A very pleasant surprise was that items I thought were naughty but that I enjoyed immensely, like strong coffee, dark chocolate, nuts, high fat yoghurt, wine and cheese, are actually likely to be healthy for me and my microbes.
There are a lot of books on nutrition, but this one is written by the Director of the TwinsUK Registry, which has detailed data on 11,000 twins. With more than 5,000 pairs, one as variable, one control group, a lot of good research can be made.
The book talks about the microbes in our guts and how they influence our health. It covers a lot, from fats and sugar, to vitamins and antibiotics. It gave me the impression of a good education in what to eat. The chapter on antibiotics was quite strong.
As many good books show, there is no silver bullet. Of course, we all know that eating non-refined, mostly plants, not a lot, is good, particularly with some exercise; but beyond this, Dr Spector basically says that we are all different and we should discover our own way.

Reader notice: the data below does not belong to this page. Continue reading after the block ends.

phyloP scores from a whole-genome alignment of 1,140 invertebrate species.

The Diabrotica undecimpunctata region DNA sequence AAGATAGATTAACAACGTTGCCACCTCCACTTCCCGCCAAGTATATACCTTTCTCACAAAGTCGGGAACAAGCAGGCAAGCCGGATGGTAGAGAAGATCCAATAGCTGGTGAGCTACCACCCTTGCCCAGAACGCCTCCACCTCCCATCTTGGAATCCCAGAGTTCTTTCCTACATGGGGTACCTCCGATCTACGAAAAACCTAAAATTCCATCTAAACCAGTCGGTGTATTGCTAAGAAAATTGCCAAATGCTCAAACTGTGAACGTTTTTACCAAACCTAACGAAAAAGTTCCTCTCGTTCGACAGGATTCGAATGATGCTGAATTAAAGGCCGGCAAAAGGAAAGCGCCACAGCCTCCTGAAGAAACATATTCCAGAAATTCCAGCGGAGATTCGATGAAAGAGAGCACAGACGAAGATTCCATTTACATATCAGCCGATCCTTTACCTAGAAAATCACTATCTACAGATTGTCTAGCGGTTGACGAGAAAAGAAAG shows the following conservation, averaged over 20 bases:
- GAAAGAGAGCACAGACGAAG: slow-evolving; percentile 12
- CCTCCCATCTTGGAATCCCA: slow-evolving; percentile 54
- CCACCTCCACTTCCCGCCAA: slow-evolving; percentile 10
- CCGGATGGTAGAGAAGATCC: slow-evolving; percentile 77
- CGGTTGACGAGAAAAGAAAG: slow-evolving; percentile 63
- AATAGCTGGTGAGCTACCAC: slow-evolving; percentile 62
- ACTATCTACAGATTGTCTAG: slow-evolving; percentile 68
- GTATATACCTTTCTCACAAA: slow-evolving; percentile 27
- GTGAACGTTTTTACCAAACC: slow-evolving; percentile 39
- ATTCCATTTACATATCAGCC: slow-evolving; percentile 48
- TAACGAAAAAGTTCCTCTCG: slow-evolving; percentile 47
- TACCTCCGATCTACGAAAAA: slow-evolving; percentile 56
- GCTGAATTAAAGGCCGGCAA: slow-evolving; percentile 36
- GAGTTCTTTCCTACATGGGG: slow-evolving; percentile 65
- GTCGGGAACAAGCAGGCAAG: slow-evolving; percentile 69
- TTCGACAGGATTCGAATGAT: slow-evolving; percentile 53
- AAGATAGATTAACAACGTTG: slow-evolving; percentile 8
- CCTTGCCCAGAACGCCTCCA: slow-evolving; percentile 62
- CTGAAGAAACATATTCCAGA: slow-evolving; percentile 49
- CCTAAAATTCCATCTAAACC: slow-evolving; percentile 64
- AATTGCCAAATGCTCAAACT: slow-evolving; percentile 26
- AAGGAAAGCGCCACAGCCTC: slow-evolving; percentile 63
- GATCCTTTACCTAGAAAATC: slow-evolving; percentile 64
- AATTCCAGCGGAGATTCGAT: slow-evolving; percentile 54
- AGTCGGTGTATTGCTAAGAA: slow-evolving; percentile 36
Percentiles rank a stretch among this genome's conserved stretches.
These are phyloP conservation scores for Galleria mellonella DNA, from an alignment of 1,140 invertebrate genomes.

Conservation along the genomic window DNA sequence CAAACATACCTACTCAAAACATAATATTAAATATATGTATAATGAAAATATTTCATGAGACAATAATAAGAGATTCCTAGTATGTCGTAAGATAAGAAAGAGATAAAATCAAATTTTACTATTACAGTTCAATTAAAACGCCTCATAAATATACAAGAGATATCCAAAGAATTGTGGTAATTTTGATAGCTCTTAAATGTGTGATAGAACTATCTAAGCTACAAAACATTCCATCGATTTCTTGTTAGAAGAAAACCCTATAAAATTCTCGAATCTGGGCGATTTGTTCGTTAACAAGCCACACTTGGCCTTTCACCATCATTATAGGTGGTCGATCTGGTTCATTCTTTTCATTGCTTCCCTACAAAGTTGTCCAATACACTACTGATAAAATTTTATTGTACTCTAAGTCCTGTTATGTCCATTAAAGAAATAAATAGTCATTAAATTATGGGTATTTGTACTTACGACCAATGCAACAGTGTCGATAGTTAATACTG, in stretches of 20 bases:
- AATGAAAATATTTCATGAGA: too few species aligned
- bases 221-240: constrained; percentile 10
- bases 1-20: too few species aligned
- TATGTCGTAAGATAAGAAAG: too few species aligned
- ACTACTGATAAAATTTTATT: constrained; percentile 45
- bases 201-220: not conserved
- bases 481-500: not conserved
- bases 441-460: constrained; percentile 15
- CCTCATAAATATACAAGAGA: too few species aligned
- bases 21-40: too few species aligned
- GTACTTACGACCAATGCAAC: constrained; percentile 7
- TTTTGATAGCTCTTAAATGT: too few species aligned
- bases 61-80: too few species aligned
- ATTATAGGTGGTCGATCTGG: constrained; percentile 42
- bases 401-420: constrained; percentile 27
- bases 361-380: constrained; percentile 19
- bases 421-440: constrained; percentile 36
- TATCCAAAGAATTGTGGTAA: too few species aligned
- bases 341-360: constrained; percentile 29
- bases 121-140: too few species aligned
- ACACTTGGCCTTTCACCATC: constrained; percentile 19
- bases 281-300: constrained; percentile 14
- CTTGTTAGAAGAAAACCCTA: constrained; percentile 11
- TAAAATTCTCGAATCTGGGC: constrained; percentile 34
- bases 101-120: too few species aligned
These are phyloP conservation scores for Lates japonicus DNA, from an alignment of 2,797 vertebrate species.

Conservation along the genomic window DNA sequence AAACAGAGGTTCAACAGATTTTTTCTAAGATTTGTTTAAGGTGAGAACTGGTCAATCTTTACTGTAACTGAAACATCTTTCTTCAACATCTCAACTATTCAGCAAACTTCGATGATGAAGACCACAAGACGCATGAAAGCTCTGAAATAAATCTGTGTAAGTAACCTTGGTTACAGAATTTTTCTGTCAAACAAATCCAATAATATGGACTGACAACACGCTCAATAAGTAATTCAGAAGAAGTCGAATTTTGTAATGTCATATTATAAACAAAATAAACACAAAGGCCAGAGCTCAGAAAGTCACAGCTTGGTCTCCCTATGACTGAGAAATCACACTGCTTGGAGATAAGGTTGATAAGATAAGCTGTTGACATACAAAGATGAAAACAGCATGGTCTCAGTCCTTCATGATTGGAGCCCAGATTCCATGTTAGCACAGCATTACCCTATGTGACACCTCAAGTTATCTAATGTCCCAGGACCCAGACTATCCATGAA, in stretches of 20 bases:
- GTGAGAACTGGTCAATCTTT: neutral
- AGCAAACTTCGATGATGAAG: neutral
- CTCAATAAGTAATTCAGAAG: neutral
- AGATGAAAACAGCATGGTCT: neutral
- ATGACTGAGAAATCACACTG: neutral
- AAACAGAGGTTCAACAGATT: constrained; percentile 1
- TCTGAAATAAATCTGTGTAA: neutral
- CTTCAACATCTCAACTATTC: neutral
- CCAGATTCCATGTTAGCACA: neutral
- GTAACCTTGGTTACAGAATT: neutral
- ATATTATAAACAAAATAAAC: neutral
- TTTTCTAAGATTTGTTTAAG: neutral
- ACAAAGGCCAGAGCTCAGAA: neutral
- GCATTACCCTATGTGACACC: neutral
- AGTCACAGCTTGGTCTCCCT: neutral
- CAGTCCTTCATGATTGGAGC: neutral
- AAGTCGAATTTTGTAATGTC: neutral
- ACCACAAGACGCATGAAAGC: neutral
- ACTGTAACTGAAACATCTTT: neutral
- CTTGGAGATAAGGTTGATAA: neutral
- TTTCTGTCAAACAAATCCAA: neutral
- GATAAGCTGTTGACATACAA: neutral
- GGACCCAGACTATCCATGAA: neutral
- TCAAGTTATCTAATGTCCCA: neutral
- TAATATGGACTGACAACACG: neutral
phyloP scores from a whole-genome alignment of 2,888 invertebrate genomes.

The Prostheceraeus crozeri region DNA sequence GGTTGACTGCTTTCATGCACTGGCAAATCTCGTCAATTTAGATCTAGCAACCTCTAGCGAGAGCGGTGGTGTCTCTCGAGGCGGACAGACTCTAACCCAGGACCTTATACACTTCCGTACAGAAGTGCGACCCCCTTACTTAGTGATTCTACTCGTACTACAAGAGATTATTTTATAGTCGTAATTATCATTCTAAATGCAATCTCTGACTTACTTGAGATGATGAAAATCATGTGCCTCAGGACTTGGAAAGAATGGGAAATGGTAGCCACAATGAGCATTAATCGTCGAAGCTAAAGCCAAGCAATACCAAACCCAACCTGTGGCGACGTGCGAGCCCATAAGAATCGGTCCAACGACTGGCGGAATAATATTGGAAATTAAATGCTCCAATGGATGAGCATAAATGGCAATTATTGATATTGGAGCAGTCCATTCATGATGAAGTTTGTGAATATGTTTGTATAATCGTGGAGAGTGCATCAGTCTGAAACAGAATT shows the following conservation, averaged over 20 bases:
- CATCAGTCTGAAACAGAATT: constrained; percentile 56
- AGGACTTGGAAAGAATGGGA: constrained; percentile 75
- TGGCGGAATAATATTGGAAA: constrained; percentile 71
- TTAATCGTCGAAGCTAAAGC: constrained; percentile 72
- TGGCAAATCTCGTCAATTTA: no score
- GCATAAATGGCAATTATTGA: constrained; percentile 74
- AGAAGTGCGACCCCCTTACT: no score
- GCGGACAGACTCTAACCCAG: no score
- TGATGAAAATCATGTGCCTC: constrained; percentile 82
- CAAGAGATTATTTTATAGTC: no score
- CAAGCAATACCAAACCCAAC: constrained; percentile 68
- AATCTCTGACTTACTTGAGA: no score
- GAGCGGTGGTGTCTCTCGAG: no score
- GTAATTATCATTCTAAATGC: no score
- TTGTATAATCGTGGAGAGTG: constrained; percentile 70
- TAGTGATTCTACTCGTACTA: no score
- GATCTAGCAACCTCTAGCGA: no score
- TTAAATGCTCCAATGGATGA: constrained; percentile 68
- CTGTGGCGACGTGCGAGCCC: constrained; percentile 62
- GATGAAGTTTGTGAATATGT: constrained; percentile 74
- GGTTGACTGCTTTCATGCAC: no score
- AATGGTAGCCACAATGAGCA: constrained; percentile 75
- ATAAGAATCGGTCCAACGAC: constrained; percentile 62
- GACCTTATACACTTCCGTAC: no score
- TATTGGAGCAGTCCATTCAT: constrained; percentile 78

He puts some thought and presents some research in other areas as well, such as fasting, various type of diets and some really weird experiences.
Overall, the book is also packed with examples of various patients, mainly twins, showing how microbes influence our body and how different we all are, one from the other.
The book is less about demystifying, but about creating a good education on nutritional health…which I can all, but recommend.